Presidential Candidates: Archie Bunker, Head versus Heart

Editorial by Rona Fried

With the Iowa caucuses upon us, I’d like to share some quotes and images that hit home for me, and they may for you as well.

I strongly support Bernie Sanders, but you don’t have to in order to read this.

While he will be roundly attacked for bringing back "big, bad government," the fact is Bernie will help us return to a time when government was viewed as playing a vital role in democracy – one that cares for its people and environment and one that provides checks and balances against corporate greed.

In comparing Sanders to Clinton, Bill McKibben says: "A leader is someone who figures out where the future is going, not someone who joins the party once it’s underway." He’s referring to Sanders’s votes against Iraq, the Keystone Pipeline and trade agreements. Clinton voted to invade Iraq, and as Secretary of State, the agency basically approved Keystone and promoted GMO agriculture around the world. She was fine with trade agreements until recently.

In comparing Trump to Sanders, the "media often blurs distinctions between right-wing populism and progressive populism – as though there’s not all that much difference between appealing to xenophobia and racism on the one hand and appealing for social justice and humanistic solidarity on the other," says Norman Solomon, founding director of Institute for Public Accuracy. "Donald Trump is to Bernie Sanders as Archie Bunker is to Jon Stewart."

Robert Reich, Secretary of Labor under Bill Clinton, says: "In my view, Hillary Clinton is the most qualified candidate for president of the political system we now have. Bernie Sanders is the most qualified candidate to create the political system we should have.

Reich says he keeps bumping into people who are choosing between Bernie Sanders and Donald Trump. They see both candidates as potentially giving them what they want:

  • an end to "crony capitalism" and "corporate welfare" (ie Wall Street bailout) and being ripped off by drug companies and health insurers.
  • End trade agreements that sell out American workers (and the environment) and create fair ones instead.
  • Get big money out of politics

The choice is how Trump and Sanders would achieve these goals, says Reich: through a dictator who promises to bring power back to the people, or a movement leader who asks us to join together to bring power back to the people.

This week, Senator Sanders joined Ed Markey (D-MA) to block the nominee for Food and Drug Administration Commissioner. Why? Because he has close ties to the pharmaceutical industry and lacks commitment to lower drug prices.

Read Reich’s blog post and Six Responses to Bernie Skeptics.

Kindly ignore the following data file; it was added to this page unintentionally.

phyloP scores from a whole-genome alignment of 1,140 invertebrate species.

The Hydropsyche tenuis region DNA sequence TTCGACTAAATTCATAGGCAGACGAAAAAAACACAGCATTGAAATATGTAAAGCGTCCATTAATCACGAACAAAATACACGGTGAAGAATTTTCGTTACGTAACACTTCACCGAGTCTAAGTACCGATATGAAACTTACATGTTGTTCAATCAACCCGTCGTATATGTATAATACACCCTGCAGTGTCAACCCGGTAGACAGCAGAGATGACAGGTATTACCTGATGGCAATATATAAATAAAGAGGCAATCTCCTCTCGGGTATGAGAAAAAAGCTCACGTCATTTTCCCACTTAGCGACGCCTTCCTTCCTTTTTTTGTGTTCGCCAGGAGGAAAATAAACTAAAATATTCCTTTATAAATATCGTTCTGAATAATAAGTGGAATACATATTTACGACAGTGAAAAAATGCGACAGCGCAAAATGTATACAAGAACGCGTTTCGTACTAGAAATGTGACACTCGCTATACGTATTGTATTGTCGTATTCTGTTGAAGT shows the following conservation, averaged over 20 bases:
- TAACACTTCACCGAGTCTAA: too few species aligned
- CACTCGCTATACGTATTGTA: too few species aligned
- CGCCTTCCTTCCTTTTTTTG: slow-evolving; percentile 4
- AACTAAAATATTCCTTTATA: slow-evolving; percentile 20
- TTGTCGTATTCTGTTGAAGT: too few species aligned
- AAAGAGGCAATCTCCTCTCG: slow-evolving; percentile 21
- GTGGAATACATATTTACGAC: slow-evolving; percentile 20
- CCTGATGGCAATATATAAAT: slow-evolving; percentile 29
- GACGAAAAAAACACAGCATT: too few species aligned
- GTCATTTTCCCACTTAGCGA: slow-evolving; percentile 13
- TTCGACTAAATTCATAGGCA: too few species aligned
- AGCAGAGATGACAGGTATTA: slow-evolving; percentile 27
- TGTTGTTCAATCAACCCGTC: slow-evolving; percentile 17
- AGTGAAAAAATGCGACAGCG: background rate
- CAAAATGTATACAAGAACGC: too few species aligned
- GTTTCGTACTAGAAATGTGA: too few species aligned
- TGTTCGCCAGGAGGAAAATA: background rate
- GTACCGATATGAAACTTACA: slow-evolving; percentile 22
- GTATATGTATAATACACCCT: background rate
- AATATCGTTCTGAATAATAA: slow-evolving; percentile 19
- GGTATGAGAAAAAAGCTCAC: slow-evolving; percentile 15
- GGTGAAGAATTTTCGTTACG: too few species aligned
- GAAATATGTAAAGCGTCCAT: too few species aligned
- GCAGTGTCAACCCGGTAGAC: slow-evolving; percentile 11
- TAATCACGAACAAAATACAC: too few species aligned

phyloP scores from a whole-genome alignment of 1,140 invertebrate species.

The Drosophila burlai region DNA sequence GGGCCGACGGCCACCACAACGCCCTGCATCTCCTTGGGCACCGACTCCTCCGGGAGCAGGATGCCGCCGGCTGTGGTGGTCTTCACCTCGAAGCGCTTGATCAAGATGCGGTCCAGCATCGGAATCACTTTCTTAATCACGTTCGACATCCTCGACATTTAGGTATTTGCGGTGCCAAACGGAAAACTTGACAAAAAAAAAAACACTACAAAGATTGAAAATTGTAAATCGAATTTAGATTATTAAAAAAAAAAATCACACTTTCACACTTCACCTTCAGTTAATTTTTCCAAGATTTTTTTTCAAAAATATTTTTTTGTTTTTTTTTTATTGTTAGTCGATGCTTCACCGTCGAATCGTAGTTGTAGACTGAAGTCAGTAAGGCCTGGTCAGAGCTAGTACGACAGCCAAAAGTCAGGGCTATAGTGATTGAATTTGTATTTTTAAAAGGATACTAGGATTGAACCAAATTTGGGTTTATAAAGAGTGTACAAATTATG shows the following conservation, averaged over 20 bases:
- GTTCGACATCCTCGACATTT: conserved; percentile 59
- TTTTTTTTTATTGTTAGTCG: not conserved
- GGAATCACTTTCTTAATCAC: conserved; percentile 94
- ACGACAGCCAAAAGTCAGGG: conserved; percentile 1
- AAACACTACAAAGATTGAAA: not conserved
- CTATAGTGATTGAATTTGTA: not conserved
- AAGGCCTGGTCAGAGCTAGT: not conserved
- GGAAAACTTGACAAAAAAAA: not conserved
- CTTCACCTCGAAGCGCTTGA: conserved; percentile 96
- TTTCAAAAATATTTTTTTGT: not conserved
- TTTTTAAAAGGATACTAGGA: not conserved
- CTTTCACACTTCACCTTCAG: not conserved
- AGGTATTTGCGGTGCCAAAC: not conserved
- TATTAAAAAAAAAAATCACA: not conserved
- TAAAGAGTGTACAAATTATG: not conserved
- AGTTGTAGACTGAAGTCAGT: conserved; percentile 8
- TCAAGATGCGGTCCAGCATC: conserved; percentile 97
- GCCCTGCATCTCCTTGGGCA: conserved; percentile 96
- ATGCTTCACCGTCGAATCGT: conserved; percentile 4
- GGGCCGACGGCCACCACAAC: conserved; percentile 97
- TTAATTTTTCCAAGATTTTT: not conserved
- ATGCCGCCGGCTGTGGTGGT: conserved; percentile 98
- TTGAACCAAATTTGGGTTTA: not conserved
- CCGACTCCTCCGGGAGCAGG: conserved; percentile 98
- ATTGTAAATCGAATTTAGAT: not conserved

The real choice between Hillary Clinton and Bernie Sanders isn’t "pragmatism" versus "idealism," says Reich. It’s either allowing trends toward inequality to worsen, or reversing them. Inequality has reached levels last seen in the era of the "robber barons" in the 1890s. The only truly pragmatic way of reversing this state of affairs is through a "political revolution" that mobilizes millions of Americans.

Read our article, Oxfam Illuminates Income Inequality.

Read, Bernie Sanders is the Realist We Should Elect, by Katrina vanden Heuvel, editor of Nation Magazine.

Promoting Renewable Energy

Tom Steyer’s NextGen Climate is on the ground in Iowa with billboards, and ads on radio, TV and the Internet, calling out Republicans for their complete lack of support for renewable energy. In Iowa, that means wind energy, which currently provides 30% of electricity and 6000 jobs.

"Republican candidates’ would squander an opportunity to grow Iowa’s economy by $1.7 billion by 2030 and put thousands of wind jobs at risk. By refusing to embrace clean energy, Republican candidates are at odds with Iowans and disqualify themselves from the White House," says Tom Steyer.

Over 30,000 Iowans have committed to caucus for clean energy on Monday, says Steyer.

You can see and hear the ads here.

Elections Ad

The back says: It’s time for GOP candidates to wake up.

Elections Ad1

Many people who support Trump say the US needs a businessman, not a politician. We can see the results of that in Flint, Michigan. We can see it when coal companies fight laws that protect workers from black lung. And we can see it in countless other situations where people and the environment have been hurt by corporate’s tunnel vision on profit-making.

Republicans want government to fail so they can prove its incompetency compared to the sacred private sector. "They want government to fail so they can justify crushing it, eliminating much of what it does for people and turning over the rest to private business, which profits by cutting corners," says Leo Gerard, President of the United Steelworkers union.

Yet, when they get in trouble, "it’s amazing how quick those Republicans put their hands out for a federal bailout," Gerard says. They didn’t want to pay for the devastation caused by Hurricane Sandy, but when a tornado hits their town, they look to the feds for help, just like Snyder is doing in Michigan. One day, they will have succeeded in cutting government so much that the help simply won’t be there.

"For Bernie, the key is rallying and organizing workaday people to reject the plutocratic corporate order. He comes straight out of America’s historic continuum of progressive boat-rockers: the pamphleteers, abolitionists, suffragists, Populists, unionists, Progressives, New Dealers, anti-war protesters, along with marchers for women’s equality, gay rights, the environment and the civil rights movement," says Jim Hightower.

This chart is taken from Michael Moore’s endorsement of Bernie, where he points out all the times the "unelectable" candidate won:

Election 2016

Watch this great Ad from Friends of the Earth Action Fund, which endorsed Bernie:

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